Flood defences for Ipswich: mitre gates and modern design

Flood defences for Ipswich: mitre gates and modern design


As part of the new multi-faceted FDMS, the gate was to be electrically and mechanically driven and controlled as an important component of the larger flood defence scheme.


Hunton have been established for more than 25 years, and are a leading design, fabrication and installation company who design, manufacture and install river control structures and flood defences.


After the initial design was completed, Hunton took on the project of the gate detail design and build. Design Engineer Nigel Molton and Company Director Sean Trow worked on the technical specification, based on previous successfully implemented flood defence solutions the team had fabricated and installed. Drive Lines Sales Manager Matt Jones worked closely with Hunton’s team to select the most technically suitable electromechanical solution from our product range, including 3D models, to integrate into the design.


Drive Lines, also established for three decades, have a wealth of industry knowledge and used this experience to recommend the most effective solution to challenges the design raised.


As a vital part of the FDMS, these 5m long mitre gates are designed to close off the railway lines and form a barrier against flood water. The reliable opening and closing of such large gates would require a marine specification electric actuator on each gate, with a stroke of nearly 1400mm and a linear force of up to 70KN. Drive Lines recommended and supplied two ADE MSK50 electrical actuators, specially designed for use within hydraulic structures including marine paint specification C5M.


With precision stainless steel body and ceramic coated piston rods, the unit is IP68 (submerged) protected as well as benefitting from ice and dirt protection.  Both of these ADE linear actuators are driven via an integrated 3phase electric motor, and an Auma SA14.6 rotary actuator with anti-back-drive. The actuator also includes an integrated spring assembly, to absorb axial impacts from any potential obstructions or extreme water forces.


When the gates are in place over the railway lines, Hunton also wanted to include flap seals which could be lowered in position to stop flood water escaping under the gates as, in order to function over the railway lines, clearances for safety are required. Drive Lines suggested a mechanically linked, multiple screw jack arrangement for each gate. This included four MJ1 compact cubic screw jacks with stainless steel construction to protect against the elements. The R+W stainless steel ZAE line shafts transmitted the torque between each jack, and were driven by two robust stainless steel Graessner PowerGear bevel gearboxes. The drive was energised by a marine specification IP67 WELKON/OBEKI Motor from Drive Lines, which completed the required drive package.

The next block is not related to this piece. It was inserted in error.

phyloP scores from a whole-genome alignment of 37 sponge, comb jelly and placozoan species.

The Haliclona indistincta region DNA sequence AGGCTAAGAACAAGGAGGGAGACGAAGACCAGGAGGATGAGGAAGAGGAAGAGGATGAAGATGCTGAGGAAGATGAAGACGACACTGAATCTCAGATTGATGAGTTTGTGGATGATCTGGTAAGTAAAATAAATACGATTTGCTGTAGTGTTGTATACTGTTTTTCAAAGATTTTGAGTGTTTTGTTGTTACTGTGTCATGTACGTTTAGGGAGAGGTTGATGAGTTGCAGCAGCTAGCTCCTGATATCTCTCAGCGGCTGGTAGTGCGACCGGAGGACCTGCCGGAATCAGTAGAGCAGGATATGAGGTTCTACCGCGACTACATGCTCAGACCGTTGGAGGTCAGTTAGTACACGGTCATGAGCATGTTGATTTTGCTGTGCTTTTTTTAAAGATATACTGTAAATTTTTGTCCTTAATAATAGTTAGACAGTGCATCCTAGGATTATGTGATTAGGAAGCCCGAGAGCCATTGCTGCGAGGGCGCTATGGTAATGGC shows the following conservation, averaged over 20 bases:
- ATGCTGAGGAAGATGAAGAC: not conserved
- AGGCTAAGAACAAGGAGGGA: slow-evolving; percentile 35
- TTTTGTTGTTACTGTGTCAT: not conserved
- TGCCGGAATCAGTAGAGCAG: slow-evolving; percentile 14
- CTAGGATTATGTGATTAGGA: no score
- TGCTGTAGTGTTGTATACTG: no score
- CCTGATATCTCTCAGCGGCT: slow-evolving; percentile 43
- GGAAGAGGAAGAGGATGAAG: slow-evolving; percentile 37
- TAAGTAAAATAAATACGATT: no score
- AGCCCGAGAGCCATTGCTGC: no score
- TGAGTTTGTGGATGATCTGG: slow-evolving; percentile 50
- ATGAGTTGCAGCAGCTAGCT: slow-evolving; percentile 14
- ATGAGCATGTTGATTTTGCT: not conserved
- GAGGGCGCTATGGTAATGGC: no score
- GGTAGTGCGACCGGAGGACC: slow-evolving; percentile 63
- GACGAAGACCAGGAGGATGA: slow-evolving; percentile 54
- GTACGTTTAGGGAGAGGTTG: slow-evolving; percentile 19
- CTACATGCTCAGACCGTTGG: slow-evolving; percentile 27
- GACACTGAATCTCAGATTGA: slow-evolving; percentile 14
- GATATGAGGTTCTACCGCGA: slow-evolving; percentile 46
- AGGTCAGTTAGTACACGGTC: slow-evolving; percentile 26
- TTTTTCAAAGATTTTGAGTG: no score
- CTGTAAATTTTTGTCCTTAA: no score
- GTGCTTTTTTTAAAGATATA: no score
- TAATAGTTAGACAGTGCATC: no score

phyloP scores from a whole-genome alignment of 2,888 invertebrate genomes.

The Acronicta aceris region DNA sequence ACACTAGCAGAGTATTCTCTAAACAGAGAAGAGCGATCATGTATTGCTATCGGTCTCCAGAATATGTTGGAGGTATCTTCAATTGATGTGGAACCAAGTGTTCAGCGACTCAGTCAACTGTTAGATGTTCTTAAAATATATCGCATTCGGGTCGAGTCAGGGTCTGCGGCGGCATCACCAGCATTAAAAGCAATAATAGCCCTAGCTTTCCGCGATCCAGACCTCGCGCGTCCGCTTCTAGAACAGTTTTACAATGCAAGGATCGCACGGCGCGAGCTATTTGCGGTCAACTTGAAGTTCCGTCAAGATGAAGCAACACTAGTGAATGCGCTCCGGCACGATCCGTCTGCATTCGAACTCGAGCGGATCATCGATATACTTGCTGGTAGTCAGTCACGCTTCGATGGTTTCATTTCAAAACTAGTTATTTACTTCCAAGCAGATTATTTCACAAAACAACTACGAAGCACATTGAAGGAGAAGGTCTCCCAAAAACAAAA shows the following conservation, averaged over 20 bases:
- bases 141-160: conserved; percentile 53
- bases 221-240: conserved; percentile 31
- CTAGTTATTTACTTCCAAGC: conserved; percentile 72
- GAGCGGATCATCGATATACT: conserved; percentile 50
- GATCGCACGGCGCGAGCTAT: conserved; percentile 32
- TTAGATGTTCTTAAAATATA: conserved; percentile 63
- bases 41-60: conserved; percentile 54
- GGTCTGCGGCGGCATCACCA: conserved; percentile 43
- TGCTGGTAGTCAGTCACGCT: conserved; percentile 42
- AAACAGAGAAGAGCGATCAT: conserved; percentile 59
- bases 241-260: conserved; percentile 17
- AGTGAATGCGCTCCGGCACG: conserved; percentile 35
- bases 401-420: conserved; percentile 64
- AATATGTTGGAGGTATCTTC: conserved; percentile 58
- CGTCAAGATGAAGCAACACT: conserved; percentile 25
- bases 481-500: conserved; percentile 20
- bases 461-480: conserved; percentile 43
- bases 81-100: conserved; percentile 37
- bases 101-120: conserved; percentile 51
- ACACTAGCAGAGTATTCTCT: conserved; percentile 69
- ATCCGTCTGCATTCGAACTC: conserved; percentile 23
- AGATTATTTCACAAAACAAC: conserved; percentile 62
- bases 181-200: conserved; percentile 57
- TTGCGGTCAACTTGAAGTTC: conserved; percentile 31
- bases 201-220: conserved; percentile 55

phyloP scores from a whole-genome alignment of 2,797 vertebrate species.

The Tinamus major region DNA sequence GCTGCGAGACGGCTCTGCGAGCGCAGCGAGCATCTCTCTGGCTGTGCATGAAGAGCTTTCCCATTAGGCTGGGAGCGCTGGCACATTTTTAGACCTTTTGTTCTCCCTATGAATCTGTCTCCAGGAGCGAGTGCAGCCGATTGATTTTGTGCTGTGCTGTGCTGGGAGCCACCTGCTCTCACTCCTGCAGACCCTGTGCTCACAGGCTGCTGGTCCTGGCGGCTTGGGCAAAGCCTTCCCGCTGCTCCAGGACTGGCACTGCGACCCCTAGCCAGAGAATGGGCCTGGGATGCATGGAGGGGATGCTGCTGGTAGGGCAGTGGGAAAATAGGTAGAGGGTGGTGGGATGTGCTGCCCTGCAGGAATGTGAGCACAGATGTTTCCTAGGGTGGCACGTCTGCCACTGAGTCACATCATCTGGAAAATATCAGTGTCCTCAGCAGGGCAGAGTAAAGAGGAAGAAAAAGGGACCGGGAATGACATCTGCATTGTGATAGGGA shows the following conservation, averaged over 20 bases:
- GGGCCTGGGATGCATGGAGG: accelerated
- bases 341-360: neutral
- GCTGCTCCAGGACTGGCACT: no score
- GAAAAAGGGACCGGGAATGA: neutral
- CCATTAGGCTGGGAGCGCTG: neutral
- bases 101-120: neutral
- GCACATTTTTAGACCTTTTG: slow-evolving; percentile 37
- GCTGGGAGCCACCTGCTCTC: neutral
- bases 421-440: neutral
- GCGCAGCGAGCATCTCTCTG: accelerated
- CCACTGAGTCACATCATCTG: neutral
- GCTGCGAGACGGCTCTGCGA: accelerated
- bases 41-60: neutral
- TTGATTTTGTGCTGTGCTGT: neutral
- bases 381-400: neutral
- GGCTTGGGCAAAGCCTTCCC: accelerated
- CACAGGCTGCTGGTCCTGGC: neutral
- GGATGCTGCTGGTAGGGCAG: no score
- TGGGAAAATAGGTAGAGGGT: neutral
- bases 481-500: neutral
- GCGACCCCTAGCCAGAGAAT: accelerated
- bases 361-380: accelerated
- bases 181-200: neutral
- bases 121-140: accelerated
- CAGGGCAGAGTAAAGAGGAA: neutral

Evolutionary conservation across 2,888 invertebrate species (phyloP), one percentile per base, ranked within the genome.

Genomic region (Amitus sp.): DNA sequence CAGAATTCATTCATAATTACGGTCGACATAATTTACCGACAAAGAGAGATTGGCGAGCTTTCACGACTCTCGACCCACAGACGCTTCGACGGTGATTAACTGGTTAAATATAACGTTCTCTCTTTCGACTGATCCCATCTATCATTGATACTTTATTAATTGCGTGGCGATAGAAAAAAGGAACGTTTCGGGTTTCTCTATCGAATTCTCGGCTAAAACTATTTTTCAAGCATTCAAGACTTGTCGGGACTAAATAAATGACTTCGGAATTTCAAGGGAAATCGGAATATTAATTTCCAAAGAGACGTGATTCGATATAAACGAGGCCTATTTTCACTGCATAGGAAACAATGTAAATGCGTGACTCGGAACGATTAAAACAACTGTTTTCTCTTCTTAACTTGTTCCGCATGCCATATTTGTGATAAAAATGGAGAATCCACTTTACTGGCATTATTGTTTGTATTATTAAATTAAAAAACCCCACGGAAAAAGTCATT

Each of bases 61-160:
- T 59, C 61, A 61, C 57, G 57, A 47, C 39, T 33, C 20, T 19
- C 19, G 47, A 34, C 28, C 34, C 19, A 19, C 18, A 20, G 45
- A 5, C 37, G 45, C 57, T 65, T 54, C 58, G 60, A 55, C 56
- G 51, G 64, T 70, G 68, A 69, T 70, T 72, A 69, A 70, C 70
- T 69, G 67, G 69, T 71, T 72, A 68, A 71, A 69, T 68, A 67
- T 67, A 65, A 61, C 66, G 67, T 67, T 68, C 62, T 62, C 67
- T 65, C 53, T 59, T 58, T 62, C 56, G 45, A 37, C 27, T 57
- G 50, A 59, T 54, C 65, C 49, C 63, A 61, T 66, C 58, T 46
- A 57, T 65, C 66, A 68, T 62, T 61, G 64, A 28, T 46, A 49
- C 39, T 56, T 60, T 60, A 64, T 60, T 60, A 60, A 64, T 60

Once installed, Hunton connected the ADE actuators and set the torque limits and final positions via integral mechanical switches.  The flap seals are controlled for raise and lower functionality via integrated limit switches mounted into the screw jacks on each gate, so all could be easily controlled remotely and centrally by the user.


The final installation is an impressive sight, with smooth and quiet electrical drives for both applications which will ensure a clean and environmentally friendly flood protection solution for years to come, with little to no maintenance required for the electro-mechanical parts.


Read more here


To view latest Water & Utitlities vacancies please visit

Please rate


  Ctrl + Enter

Most Read

HS2 offers free training to help jobseekers get into Construction

HS2 offers free training to help jobseekers get into Construction

College leavers and West Midlands residents who want to start a career in construction have just one week left to sign up for HS2’s free job training programme.   The accredited construction training course, which takes just 6-8 weeks to complete, is open to residents aged 18 and over

New sea wall for Dawlish rail route reaches key milestone

New sea wall for Dawlish rail route reaches key milestone

The railway through Dawlish is now better protected as construction of the new, bigger sea wall has reached another major milestone.   The installation of all 164 wall panels, 203 pre-cast blocks and 189 recurve units which return waves back out to sea is now complete. This innovative design

Prime Minister approves £700m Sizewell C funding

Prime Minister approves £700m Sizewell C funding

The project, which is being developed by French energy company EDF, is expected to cost about £20bn overall and needs to attract major institutional funding to get shovels into the ground.   In a speech at Sizewell on Thursday, Johnson said he was ‘confident’ the plant

This website uses cookies to enhance your user experience. By continuing to use this site, you consent to our use of these cookies. See our Cookie Policy.